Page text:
Takagi’s research reveals cats’ ability to track their owners as they move about the house, and show signs of a genuine surprise if, by chance, their owners pop up where they don’t expect them.
These findings support the idea that cats retain a mental representation of their owners, even if they’re out of sight, which is a sign of higher cognitive processes that can include planning ahead and using imagination.
There have been studies in the past that suggested that cats search in the correct places if they see food disappearing and that they expect to see their owner’s face if they first hear their voice, but how these abilities were practiced in real life still evaded researchers. “It is [also] said that cats are not as interested in their owners as dogs are, but we had doubts about this point,” Takagi explained.
To explore cats’ cognitive capacities, Takagi and his team studied what happened when 50 domestic cats were individually shut inside a room while repeatedly hearing their owner calling their name from outside the room. Then, the cats were exposed to either a stranger’s voice or that of their owner coming from a speaker that was positioned inside the room they were in.
Human observers watched recordings of the cats’ reactions during the experiment and ranked the cats’ level of surprise based on their ear and head movements. It appeared that the cats only showed confusion and surprise when their owners’ voices were suddenly coming from the speaker inside the closed room, implying to the cats that their owners had somehow managed to teleport to get inside the room with them.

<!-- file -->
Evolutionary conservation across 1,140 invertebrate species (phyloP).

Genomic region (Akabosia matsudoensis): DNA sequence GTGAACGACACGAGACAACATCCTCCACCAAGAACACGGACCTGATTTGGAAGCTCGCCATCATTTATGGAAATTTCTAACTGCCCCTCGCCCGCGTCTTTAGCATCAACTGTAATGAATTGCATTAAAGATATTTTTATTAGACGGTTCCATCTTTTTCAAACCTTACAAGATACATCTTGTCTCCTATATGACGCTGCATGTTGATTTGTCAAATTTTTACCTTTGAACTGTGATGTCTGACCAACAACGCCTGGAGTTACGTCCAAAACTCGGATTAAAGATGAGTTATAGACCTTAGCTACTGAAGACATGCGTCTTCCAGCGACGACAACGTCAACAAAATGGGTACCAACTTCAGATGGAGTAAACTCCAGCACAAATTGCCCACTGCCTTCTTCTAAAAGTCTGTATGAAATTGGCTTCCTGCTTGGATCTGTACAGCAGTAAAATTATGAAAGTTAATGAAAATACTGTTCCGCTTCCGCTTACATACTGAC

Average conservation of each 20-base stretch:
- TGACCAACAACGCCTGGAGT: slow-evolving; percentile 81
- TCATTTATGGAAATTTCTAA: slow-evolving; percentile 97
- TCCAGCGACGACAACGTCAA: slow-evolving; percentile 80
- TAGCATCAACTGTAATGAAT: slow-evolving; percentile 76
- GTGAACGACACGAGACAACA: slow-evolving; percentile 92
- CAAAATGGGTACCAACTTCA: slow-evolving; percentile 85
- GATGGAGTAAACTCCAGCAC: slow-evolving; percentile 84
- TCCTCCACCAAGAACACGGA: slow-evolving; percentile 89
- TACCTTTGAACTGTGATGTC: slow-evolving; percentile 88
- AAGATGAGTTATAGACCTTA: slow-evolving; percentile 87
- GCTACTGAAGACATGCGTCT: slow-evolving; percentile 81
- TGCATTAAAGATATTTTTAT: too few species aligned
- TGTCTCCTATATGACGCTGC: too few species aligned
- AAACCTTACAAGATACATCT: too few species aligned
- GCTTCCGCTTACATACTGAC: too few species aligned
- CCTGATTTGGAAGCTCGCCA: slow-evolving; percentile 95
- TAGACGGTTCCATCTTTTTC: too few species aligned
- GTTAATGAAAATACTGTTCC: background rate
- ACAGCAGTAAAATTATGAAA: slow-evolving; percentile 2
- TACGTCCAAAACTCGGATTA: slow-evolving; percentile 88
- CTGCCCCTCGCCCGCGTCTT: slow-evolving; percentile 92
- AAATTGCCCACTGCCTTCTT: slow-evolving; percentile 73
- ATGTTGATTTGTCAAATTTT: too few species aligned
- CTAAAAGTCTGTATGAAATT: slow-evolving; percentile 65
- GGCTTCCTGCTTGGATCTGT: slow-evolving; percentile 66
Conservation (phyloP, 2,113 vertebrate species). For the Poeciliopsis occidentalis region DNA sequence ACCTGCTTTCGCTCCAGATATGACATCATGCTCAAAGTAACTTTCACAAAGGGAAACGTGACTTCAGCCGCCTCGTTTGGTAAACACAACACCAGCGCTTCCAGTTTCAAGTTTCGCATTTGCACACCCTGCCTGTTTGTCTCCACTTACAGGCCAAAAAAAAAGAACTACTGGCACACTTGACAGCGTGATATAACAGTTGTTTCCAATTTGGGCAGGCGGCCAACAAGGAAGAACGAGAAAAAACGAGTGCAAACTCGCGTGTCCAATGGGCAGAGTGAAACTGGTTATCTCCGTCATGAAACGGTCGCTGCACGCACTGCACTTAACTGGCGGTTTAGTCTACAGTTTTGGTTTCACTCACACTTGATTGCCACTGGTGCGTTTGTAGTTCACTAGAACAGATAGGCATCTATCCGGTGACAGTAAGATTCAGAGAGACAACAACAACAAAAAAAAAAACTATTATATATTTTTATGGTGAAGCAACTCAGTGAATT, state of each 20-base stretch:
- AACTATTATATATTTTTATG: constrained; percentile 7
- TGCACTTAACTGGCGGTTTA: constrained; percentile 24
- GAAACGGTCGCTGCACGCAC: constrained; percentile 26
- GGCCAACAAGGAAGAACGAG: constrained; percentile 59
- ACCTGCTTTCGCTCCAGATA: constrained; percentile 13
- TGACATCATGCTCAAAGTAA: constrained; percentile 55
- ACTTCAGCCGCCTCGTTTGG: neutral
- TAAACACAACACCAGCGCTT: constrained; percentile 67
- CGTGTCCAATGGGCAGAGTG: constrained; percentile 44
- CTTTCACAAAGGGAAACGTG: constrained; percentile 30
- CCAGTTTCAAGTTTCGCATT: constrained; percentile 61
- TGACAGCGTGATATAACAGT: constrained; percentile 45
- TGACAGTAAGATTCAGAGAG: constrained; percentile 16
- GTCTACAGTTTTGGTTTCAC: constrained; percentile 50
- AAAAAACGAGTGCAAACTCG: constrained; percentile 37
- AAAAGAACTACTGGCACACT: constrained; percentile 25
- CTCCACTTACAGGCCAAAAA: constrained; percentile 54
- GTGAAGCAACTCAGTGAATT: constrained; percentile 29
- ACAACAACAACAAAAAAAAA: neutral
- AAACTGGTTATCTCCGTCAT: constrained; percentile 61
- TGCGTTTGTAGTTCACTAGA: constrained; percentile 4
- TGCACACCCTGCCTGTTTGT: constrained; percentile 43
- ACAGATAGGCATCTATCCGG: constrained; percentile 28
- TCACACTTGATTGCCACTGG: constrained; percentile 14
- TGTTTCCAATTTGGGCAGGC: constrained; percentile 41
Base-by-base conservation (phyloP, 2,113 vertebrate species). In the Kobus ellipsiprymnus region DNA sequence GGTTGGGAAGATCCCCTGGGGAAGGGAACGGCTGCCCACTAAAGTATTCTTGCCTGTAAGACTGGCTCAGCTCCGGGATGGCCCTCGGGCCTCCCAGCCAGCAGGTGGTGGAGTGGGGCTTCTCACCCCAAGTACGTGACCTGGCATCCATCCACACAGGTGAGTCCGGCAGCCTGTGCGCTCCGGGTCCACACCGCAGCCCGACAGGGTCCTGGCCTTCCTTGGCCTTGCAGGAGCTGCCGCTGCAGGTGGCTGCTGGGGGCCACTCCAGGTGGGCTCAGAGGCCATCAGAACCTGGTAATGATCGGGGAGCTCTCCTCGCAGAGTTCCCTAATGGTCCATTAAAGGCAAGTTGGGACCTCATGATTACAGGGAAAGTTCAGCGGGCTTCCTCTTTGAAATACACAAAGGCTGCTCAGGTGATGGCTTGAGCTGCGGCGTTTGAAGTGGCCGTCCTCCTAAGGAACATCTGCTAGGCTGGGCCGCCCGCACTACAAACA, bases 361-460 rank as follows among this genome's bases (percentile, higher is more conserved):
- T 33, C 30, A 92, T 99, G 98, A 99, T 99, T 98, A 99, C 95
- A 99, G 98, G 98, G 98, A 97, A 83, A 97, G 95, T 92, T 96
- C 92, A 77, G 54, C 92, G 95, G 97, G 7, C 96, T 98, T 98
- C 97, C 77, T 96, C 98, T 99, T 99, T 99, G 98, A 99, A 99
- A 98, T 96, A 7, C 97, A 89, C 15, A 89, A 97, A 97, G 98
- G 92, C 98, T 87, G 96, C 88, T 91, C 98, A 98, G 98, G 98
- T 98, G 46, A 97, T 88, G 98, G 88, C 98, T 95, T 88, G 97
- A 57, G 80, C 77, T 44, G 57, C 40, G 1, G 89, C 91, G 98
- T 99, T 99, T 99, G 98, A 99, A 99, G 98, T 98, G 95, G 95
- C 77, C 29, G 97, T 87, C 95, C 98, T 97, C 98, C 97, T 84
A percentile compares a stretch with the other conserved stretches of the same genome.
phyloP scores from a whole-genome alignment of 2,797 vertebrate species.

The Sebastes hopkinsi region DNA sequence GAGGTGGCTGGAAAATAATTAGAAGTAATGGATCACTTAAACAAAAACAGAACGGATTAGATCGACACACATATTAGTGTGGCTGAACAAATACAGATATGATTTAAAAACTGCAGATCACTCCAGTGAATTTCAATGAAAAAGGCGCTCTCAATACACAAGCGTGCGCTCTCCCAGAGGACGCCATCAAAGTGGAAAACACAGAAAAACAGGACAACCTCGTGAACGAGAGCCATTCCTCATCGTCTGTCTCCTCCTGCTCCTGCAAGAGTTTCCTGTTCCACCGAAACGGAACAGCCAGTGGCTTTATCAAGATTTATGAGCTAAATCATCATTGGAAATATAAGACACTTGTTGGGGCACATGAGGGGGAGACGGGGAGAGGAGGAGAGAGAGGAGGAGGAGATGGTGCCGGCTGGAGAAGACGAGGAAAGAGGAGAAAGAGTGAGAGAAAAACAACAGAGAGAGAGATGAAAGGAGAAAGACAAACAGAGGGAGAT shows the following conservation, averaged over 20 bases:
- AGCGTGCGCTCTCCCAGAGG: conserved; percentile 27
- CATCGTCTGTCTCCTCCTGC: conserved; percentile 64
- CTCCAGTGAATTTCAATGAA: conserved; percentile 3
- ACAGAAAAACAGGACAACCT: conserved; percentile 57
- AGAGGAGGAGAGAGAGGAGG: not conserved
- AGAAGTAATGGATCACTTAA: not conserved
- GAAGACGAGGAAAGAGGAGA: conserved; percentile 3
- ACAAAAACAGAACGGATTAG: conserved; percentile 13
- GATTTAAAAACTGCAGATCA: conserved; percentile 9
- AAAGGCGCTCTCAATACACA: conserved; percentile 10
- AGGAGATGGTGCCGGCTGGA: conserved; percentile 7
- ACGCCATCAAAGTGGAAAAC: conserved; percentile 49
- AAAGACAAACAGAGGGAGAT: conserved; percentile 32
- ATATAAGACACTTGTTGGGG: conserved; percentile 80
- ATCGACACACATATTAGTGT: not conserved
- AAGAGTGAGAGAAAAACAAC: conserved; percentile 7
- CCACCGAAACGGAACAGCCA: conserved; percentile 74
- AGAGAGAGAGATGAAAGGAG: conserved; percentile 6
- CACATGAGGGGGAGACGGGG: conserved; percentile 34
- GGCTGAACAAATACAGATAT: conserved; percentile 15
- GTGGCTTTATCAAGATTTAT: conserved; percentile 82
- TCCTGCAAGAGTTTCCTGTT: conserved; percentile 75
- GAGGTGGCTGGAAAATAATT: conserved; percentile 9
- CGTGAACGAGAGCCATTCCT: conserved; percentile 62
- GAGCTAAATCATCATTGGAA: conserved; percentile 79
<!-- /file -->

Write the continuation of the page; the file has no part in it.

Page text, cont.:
“This study shows that cats can mentally map their location based on their owner’s voice,” Takagi explained. “[It suggests] that cats have the ability to picture the invisible in their minds. Cats [may] have a more profound mind than is thought.”
That said, it’s not too much of a shock that cats possess these abilities. “That awareness of movement—tracking things they cannot see—is critical to a cat’s survival,” said Roger Tabor, a biologist, author, and presenter of the TV series Cats on BBC.
“A lot of what a cat has to interpret in its territory is an awareness of where other cats are. It is also important for hunting: how could a cat catch a field vole moving around beneath the grass if it couldn’t use clues, such as the occasional rustle, to see in its mind’s eye, where they are? A cat’s owner is extremely significant in its life as a source of food and security, so where we are is very important.”
According to Anita Kelsey, a UK feline behaviorist and author of Let’s Talk About Cats, “Cats have a close relationship with us and feel most settled and safe within our company so our human voice would be a part of that bond or relationship.” For this reason, when dealing with cats that have separation anxiety, she does “not advocate playing the owner’s voice in the home as this can cause anxiety with the cat hearing the voice, but not knowing where their human is.”
Source study: Plos One—Socio-spacial cognition in cats: Mentally mapping owner’s location from voice